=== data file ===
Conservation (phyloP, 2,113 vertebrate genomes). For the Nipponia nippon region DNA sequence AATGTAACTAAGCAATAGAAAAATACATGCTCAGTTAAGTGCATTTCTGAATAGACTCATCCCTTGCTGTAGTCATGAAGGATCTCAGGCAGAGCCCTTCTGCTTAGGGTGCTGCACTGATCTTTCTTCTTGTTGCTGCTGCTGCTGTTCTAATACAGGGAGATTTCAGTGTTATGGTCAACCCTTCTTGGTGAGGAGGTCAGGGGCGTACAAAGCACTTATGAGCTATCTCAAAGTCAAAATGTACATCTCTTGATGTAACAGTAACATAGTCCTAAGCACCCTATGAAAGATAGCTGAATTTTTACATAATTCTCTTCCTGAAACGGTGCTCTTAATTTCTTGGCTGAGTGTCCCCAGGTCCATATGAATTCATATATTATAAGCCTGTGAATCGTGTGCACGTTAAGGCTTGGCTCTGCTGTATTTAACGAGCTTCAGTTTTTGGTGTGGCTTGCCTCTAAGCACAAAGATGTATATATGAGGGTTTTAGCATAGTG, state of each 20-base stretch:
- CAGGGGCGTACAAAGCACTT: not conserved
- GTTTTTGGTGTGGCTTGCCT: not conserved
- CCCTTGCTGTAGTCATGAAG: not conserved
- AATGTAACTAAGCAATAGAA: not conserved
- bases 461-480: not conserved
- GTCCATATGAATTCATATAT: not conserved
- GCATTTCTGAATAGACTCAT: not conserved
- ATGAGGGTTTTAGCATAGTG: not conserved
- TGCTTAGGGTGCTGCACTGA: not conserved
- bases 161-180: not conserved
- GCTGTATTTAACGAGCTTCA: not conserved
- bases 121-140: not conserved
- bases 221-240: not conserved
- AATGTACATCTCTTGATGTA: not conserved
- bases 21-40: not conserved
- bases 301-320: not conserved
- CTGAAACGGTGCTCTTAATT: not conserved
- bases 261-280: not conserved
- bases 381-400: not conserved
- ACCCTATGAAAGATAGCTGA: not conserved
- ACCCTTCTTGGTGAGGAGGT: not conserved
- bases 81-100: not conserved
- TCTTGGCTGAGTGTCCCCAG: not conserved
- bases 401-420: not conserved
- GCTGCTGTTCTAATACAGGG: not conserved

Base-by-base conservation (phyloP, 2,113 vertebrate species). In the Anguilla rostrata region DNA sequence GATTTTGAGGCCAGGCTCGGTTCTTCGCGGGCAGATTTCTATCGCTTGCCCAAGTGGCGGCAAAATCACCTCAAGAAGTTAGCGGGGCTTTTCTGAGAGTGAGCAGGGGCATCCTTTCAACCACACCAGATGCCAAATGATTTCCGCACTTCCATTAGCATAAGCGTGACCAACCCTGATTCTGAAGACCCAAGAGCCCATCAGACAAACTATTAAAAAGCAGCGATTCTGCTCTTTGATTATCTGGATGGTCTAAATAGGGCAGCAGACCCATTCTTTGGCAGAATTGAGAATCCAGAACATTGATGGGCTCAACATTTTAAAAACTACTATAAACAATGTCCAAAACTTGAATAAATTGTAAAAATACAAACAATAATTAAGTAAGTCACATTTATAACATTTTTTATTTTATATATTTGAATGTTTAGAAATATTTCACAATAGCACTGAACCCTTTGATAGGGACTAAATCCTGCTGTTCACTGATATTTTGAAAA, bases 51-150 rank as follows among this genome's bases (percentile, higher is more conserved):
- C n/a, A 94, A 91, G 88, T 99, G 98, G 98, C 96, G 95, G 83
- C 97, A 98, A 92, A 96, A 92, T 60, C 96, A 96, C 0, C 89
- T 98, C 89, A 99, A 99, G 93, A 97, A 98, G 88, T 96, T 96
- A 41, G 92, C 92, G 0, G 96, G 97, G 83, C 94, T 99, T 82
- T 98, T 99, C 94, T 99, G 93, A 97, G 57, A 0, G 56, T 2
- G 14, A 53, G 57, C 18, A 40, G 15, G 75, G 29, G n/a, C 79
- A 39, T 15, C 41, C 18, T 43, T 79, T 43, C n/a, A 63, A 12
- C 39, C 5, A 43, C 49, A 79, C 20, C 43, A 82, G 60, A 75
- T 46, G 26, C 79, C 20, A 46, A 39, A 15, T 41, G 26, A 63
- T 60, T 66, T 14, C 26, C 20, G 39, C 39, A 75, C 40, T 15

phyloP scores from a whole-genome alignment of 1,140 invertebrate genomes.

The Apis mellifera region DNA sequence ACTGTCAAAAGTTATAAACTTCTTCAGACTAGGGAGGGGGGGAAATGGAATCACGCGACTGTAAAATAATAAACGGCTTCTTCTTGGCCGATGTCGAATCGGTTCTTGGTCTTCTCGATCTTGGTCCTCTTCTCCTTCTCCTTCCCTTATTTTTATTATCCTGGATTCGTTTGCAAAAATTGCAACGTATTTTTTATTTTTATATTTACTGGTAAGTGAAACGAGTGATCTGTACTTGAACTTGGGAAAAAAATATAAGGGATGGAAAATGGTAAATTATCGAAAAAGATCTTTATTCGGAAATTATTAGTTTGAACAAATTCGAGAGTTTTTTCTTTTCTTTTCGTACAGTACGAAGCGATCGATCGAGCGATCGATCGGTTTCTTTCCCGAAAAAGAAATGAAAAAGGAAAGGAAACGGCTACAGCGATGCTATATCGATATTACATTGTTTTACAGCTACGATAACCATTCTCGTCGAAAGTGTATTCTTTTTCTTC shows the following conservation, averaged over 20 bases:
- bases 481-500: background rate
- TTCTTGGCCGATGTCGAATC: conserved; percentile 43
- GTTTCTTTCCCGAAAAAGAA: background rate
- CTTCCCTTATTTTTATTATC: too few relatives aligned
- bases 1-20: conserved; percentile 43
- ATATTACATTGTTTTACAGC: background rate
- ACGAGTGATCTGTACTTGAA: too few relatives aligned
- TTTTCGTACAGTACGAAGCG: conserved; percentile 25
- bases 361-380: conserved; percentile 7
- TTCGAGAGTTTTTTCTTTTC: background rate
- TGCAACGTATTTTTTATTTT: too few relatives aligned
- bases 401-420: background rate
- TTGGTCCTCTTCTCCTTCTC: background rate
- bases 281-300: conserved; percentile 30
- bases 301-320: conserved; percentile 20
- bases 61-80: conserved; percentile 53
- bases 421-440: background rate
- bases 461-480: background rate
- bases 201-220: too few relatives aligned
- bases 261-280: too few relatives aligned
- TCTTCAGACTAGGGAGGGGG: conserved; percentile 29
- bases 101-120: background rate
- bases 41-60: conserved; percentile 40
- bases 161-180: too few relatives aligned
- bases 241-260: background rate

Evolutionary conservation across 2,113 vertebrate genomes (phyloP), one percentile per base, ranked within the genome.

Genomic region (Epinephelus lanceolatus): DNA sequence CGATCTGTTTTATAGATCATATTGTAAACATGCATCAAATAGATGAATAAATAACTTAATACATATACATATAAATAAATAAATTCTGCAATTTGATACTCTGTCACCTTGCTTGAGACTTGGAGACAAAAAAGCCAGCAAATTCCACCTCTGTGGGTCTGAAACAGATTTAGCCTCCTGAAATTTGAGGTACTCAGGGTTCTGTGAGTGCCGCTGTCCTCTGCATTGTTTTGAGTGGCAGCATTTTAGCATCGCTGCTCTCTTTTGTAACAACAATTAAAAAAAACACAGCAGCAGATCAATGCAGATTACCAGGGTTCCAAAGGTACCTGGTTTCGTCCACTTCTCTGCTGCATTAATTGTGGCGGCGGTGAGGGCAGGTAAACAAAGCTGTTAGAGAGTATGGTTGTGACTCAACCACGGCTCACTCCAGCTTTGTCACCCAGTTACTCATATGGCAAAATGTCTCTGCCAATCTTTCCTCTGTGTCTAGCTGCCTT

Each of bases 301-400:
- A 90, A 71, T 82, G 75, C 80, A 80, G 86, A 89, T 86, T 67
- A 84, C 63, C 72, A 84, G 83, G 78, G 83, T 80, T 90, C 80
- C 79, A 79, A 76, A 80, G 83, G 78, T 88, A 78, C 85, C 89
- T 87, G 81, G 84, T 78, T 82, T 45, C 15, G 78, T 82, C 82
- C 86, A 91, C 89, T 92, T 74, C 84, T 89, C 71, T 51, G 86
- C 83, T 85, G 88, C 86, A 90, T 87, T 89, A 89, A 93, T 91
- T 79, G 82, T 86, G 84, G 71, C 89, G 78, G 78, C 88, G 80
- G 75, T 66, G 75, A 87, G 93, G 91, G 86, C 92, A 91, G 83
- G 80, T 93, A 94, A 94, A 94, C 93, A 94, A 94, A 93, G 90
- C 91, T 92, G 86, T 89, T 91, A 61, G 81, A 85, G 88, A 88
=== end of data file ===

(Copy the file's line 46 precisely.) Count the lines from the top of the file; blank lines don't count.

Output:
- ACGAGTGATCTGTACTTGAA: too few relatives aligned